By Joel Warner
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If public speaking is the most common human fear — statistically, it ranks even higher than death — then Denver is chock-full of masochists these days.
On any night of the week, you can find dozens of nervous people hanging around outside of bars and clubs, anxiously smoking cigarettes or improvising jokes while waiting for their five or ten minutes on the stage — not just speaking in public, but trying to disarm that public with humor. They're competitive yet communal; often stoned, but never miss a gig. These are the mic-rats of the Denver comedy scene — and over the last decade, as this city's funny business has become an increasingly serious industry, they've become unstoppable, thriving and multiplying like, well, rats.
"When I started doing standup in 2006, there was nothing," says Sam Tallent, co-founder of the Fine Gentleman's Club comedy team. "There were about three open mics you could do in a week. Today you can do a few shows every night, and everyone's good now. You have to be good now. There's all these swords slamming each other, sharpening their blades. These guys make me a better comic."
As Tallent says this, he attempts to gather the three guys he's referring to in a giant, sloppy bear hug (which is almost possible, considering his Goliath-like frame). Sitting at the bar of City, O' City, Tallent is pleasantly exhausted and red-eyed as he sips a beer with his comedy collaborators: Nathan Lund, Chris Charpentier and Bobby Crane. Moments earlier, these four horsemen of the Fine Gentleman's Club had been entertaining comedy fans packed into Deer Pile, the venue directly above the bar.
The no-cover, DIY space had quickly reached capacity, with bodies sitting on the floor and standing on chairs in the back; heads leaned in through the doorway just to get a glimpse of the Too Much Fun show. The club's weekly event is Deer Pile's most popular attraction, and the collective laughter of the crowd often spills out the windows along East Thirteenth Avenue on otherwise quiet Wednesday nights.
At the far end of the bar, Deer Pile manager Jonny DeStefano is picking out songs on his laptop to play for the post-show crew that has filed downstairs for drinks. "They've created this incredible phenomenon," he says of the Fine Gentleman's Club, while absently selecting a Beastie Boys track. "In the last two years we've been doing this, they deliver at every show. They're hungry, and that comes across. You can feel a real connection between them and the audience."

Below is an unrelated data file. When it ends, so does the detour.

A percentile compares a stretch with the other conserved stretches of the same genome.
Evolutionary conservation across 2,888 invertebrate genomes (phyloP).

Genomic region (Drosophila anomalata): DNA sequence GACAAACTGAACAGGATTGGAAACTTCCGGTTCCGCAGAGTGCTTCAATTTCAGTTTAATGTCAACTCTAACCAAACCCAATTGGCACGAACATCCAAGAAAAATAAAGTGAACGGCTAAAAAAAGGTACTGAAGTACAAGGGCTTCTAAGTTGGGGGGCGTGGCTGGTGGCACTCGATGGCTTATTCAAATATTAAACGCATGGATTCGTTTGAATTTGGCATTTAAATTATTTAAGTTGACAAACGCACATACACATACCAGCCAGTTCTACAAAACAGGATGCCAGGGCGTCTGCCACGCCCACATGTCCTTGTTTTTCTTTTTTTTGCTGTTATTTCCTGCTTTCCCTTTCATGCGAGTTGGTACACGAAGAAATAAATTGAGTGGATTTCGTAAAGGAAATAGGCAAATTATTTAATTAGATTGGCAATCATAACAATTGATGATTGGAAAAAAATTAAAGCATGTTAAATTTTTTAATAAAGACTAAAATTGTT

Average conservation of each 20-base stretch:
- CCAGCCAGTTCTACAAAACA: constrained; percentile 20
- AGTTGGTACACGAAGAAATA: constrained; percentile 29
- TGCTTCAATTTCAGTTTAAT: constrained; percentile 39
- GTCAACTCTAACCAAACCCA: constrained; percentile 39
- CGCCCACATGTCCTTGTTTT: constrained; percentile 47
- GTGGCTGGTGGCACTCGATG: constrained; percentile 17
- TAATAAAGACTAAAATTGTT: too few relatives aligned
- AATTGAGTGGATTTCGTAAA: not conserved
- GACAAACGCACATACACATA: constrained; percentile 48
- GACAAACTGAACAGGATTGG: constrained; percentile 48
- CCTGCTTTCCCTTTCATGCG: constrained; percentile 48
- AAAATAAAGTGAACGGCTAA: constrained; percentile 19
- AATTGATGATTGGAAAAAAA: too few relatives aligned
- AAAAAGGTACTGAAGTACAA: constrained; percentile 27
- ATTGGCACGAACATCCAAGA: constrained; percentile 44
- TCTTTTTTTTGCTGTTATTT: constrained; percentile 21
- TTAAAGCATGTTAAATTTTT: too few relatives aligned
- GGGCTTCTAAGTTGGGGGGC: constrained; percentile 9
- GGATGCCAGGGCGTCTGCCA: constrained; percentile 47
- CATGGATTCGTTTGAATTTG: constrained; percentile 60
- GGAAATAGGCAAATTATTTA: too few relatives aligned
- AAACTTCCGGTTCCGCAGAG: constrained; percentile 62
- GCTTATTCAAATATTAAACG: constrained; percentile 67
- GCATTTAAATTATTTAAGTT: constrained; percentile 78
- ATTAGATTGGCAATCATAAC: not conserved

"There's a real genius in the structure of their show," adds City, O' City owner Dan Landes. "They have a variety, but it's consistent. There's a formula, with the four of them introducing a show, peppering it with their own individual standup, then some locals like Dr. Kevin Fitzgerald and maybe an out-of-town or local headliner. People can grasp it. And they all have a very different comedy style, so it never gets stale."
The members of the Fine Gentleman's Club are not the progenitors of this new comedy scene, but they are the steroid shot that has given Denver its performance-enhancing edge over other cities' comedy scenes. Building on the efforts of earlier local comedians who are now gaining national recognition, they're helping to create a scene that can support performers pursuing comedy full-time — just as long as money and security can take a back seat to craft.
"T.J. Miller once said to me, 'If you take a night off, some guy out there is getting better,'" says Tallent, referring to the former Denver resident who's gone on to comedic fame in Hollywood films and with his own Comedy Central show. "So for years I never took a night off. I was a mic-rat, just taking every gig I could get."
This lifestyle, dedicated to constantly attending open mics, hosting local shows, touring whenever the opportunity arises and never half-assing a performance — essentially adapting journalist Malcolm Gladwell's ten-thousand-hours rule for mastering a craft — has set a standard for comedians in Denver, taking a new generation of comics to a heightened skill level and inspiring many touring comedians from New York, L.A. and other big comedy cities to include venues like Deer Pile and the Bug Theatre on their roster.
"It's taken a long time for comedy in Denver to get as popular as it is," says Charpentier. "Now this is the place to be. There are so many funny people here. I've been to places like Atlanta, where there are a lot of comedians, and there's a large scene that's supportive. But there are like five funny people there — and we have like 25 funny people. And it's a smaller group here than there."
Bobby Crane is slapping high-fives with the dozen or so comics hanging outside the downtown Comedy Works, Denver's thirty-year-old comedy club, on a balmy Tuesday evening. Many of them are waiting for New Talent Night to begin, but others, like Crane, have recently been promoted to the club's middle-tier level and are signing on for a possible slot on the headlining show later that night. If Crane gets the gig, it will be the fourth venue at which he performs tonight.